Welcome to STEMology – Show Notes

Season 1, Episode 21

Sharks’ intestines, an antarctic airstrip, VR crime scene and venom bandaids

In today’s episode of STEMology…

Sophie and David are talking about recent discovery that sharks’ intestines actually looks like shape of Tesla valve, the effort required to build an airstrip at the antarctic, how using VR crime scenes inside the court may lead to different juror’s verdict and healing bandaids made from snakes’ venom…

Sharks’ Intestines

Sharks are top predators in the ocean that eat a lot of different things, invertebrates, fish, mammals, and even sea grass, they control the biodiversity of these species. So basically knowing how sharks turned them into poop is very important for our understanding of the ecosystem

An Antarctic Aisrstrip

They’d say there are issues with runway melting or being too soft to land on. They need engineered solutions…

VR Crime Scene

They did a little study looking at comparing traditional methods versus this new VR method and what they found was that people who were shown photographs of the crime scene came to quite different conclusions about in this fake crime scene

Venom Bandaids

What they found was that methacrylated  gelatin applied aorta, bled a little bit, but the one with the retilase and methacrylated gelatin  combination didn’t bleed at all and they could twist it and bend it around. And it wouldn’t rupture.

This is a “kind of, sort of, vaguely close” copy of the words that David & Sophie speak in this episode.

IT IS NOT 100% accurate.  We are very sorry if we have spelt something completely incorrectly.  If it means a lot to you to have it corrected, email us at stemology@ramaley.media


STEMology s1e21

[00:00:00] David: [00:00:00] Welcome to episode 21 of STEMology.

[00:00:02] Sophie: [00:00:02] A podcast sharing some of the interesting fun, and sometimes just patently bizarre news in science, technology, engineering, or maths,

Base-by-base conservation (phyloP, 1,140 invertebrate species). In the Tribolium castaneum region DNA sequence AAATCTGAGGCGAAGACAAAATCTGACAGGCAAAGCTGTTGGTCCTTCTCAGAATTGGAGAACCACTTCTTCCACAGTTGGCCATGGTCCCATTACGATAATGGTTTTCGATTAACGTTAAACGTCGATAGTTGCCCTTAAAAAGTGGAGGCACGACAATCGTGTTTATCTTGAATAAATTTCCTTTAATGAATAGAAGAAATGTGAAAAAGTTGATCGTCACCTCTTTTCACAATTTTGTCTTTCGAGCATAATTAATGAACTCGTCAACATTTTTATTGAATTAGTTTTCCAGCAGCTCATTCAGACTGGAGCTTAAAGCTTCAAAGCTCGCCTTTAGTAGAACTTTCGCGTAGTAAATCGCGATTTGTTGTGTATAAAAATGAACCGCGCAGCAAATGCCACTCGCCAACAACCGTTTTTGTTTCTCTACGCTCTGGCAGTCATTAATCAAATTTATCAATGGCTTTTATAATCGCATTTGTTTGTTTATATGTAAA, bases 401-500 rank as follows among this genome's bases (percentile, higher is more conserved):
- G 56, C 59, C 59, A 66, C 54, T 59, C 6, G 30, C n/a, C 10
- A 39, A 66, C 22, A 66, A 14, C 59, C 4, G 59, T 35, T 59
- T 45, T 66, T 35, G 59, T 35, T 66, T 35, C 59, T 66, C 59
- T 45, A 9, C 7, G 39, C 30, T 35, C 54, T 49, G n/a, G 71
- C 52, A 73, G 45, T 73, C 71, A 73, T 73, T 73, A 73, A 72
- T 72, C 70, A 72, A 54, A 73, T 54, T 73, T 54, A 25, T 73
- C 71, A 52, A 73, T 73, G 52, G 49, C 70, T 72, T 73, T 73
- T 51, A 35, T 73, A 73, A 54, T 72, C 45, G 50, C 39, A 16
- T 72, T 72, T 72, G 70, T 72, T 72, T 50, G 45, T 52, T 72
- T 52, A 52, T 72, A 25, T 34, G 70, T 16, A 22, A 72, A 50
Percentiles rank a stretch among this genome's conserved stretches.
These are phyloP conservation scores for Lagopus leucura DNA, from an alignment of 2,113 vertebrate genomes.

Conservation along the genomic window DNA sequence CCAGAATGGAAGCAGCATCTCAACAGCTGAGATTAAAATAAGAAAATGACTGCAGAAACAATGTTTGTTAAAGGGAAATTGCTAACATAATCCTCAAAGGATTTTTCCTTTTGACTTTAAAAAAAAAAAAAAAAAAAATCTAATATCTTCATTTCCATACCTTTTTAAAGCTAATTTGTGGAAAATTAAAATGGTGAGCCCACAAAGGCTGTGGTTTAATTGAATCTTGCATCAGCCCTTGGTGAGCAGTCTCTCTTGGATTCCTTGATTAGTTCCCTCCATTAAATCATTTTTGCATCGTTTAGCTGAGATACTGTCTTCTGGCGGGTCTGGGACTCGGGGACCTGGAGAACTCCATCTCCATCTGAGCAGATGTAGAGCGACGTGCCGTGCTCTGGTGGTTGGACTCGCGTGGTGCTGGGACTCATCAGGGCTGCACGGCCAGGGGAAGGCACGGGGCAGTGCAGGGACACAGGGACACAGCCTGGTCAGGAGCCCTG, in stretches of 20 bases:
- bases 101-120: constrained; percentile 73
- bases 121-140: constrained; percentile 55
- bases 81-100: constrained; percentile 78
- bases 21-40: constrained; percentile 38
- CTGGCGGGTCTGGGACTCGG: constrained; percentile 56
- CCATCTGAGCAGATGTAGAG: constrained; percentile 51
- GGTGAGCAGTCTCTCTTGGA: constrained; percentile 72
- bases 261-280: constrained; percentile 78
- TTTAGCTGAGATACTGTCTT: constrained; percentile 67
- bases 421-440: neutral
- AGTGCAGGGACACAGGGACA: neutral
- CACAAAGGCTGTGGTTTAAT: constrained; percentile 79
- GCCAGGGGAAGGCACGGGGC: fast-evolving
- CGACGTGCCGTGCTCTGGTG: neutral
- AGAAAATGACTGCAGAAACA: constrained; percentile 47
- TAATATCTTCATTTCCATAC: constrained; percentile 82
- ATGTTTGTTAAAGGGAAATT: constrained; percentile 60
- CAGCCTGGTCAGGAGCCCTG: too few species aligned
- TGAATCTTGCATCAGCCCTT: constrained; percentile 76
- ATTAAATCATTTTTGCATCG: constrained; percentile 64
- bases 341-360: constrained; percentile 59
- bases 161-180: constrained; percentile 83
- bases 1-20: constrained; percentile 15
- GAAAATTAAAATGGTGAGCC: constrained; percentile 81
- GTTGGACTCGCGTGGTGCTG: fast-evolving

[00:00:11]David: [00:00:11] Your hosts are Dr. Sophie Calabretto and  Dr. David Farmer

[00:00:14]Sophie: [00:00:14] In today’s episode of STEMology, Sophie that’s me and Dave that’s him. We’ll discuss Tesla’s valve shark intestines an  Antarctic airstrip

[00:00:24] David: [00:00:24] VR crime scene investigation, and snake venom band-aids.

Shark Intestines

[00:00:28]Sophie: [00:00:28] What are we talking about, Dave?

[00:00:30]David: [00:00:30] Researchers have produced a series of high resolution, 3d scans ofsharks intestines  from nearly three dozen shark species and find something really, really, really weird in their tummies,

[00:00:42] Sophie: [00:00:42] They have, and I, um, I really liked this one, mainly because I like sharks but also other reasons they’re spiraled, Dave.

[00:00:48] David: [00:00:48] The spiral they go round and round and round like a whippy

[00:00:53] Sophie: [00:00:53] but in different ways. Right? So, you know, there’s, um, we’ve had problems in the past in terms of visualizing these [00:01:00] things, because obviously when you cut into intestines because of their complex structure, you sometimes destroy the context of how things are joined in the connective tissue. And so apparently for more than a century, we have relied on flat sketches of shark  digestive systems to discern how they function.

[00:01:18]I know I have. And, um, and yeah, and, and so what they did is, and if you have to correct me if I’m wrong here Dave, but work that has come out of University of Washington and California State University. They have developed a new method to digitally scan tissues of the spiral intestine.

[00:01:31] So they can look at soft tissues in great detail without having to slice into them.

[00:01:35] David: [00:01:35] Yeah, I think they, so they use computer aided tomography to do this. I think what’s new about it is nobody’s ever pointed this at a shark before, rather than it being a new technology.

[00:01:45] Sophie: [00:01:45] going to say, because the whole idea is you use like CT scans to create 3d images by basically taking like a series of like 2d x-rays from different angles. And then you combine them using computer processing. And I went, I thought we already did that for a bunch of things.

[00:01:59]David: [00:01:59] Yeah. So we’ve done [00:02:00] that in hospitals for ages and it’s people get CT scans of their heads and all kinds of other parts of their body.  And, but this is the first time someone’s done it to a shark. And this is cool because as you say, we can now look at the three-dimensional structure of these cool intestines well,  as it happens, these cool intestines, rather than just calling open the shark kind of digging around and it’s got, well, it’s dead obviously and saying, oh, it kind of looks like this and drawing a picture of it or taking a photo of it.

[00:02:26] Sophie: [00:02:26] Now it turns out that there are four different spiral, intestine shapes, Dave. Um, and so what I’ve tried to do for our listeners is describe what I think they look like based on the images in the paper.

[00:02:37] David: [00:02:37] I’m

[00:02:37] Sophie: [00:02:37] So you can correct me if I’m wrong. So there’s the first shape is the column shape. So I don’t know if you’ve been to a fair recently, Dave and had a tornado potato.